11.150 Jin Ramen


3 (Wed) June 2020

Jin Ramen


by me

at the cabin

-Changchon, Seowon, Hoengseong, Gangwon, Republic of Korea-

with the Family

Quarantine Day 3 of 14.

After living and working 6.5 years in the Philippines, we’re back in Korea, for good (for now).  We arrived on 1 June 2020.  As required by Korean regulations in response to Covid-19, we will spend 14 days under quarantine.  Fortunately, we have a family cabin, so it’ll be more like a long holiday, a well-deserved vacation.  Even if we didn’t have to quarantine, our new apartment will be empty until our stuff arrives from Manile, sometime towards the end of the month, so this is the most comfortable place for us to be (for now).

We were also given a swag bag of cleaning supplies, sanitizers, disposal thermometers, and biohazard trash bags.

During our visit to the regional health center for coronavirus testing upon our arrival a couple days ago, the center gave us a box of food, emergency rations originally intended for those who might encounter difficulty obtaining food in case of a lockdown (Korean never really locked down), saying that the boxes were piled up, not a lot of demand.

The box contained a couple bags of soup, a couple packets of instant noodles, and a couple microwave rice bowls, perhaps enough for 4 small/simple meals.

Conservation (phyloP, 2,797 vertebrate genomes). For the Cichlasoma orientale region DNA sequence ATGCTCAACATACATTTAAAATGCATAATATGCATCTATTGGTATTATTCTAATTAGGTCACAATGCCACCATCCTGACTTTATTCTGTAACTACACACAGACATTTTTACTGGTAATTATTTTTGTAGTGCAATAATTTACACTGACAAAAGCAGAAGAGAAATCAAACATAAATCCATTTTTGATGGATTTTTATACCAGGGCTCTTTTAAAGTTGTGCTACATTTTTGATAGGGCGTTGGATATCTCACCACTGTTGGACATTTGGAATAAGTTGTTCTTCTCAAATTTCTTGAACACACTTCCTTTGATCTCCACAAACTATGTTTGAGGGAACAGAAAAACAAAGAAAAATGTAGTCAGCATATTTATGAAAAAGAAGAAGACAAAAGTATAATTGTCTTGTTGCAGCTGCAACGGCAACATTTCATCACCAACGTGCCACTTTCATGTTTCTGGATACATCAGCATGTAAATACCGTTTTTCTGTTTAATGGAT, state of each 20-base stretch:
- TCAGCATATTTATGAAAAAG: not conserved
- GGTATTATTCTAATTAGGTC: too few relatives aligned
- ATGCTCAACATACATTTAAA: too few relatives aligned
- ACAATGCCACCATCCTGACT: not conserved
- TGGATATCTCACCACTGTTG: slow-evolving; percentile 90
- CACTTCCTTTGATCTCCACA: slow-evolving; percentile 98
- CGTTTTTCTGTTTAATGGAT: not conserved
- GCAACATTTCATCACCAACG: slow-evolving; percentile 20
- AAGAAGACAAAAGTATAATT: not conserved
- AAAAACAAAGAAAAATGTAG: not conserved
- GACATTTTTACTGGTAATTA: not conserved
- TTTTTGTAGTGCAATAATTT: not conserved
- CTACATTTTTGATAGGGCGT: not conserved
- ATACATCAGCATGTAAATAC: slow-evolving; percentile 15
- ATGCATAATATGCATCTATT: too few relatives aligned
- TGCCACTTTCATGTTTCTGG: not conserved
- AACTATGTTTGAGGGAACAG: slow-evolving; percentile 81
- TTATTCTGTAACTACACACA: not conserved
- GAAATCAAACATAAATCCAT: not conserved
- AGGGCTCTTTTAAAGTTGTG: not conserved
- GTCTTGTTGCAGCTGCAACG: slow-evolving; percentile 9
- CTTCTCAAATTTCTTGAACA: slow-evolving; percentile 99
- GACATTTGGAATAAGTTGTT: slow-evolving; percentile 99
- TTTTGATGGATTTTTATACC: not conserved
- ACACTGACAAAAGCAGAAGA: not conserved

Very very odd that it’s spelled “ramen” in the Japanese way, rather than “ramyeon/ramyun” in the Korean way.

Just for fun, I made the noodles for dinner, plus a few other items (not from the box).

Jin Ramen is a Korean brand of instant noodle, made by food producer Ottogi.  Launched in 1988.  In 2019, the brand ranked second in sales with a 14% market share – I find that impossible to believe, as I can’t recall ever seeing anyone buying/serving/eating it, so I would’ve guessed 5%.  (The market leader is Shin Ramyeon with 15% – I find that impossible to believe, as it’s ubiquitous throughout the country, including in restaurants, airports, etc. (see for example 2.033 Roast Duck Noodle Soup), so I would’ve guessed 60%.)

Along with a packet of soup seasoning, the package comes with a packet of dried scallions, carrots, seaweed, and bits of dried meat (not sure if it’s even actual meat), which get rehydrated in the soup to become bits of spongy meat, so gross.   I usually toss the packet altogether and add fresh vegetables.

I don’t remember when, if ever, I had Jin Ramen prior to this occasion, but for whatever reason I’ve always had a bad impression.

That bad impression was confirmed tonight.  The broth was bland.  The noodles were limp.

Not to be an ingrate, I would like to express my appreciation to the government of Heongseong-gun for their generosity.  I am sure that the food boxes did a lot of good for a lot of needy people, despite what the surplus would suggest.


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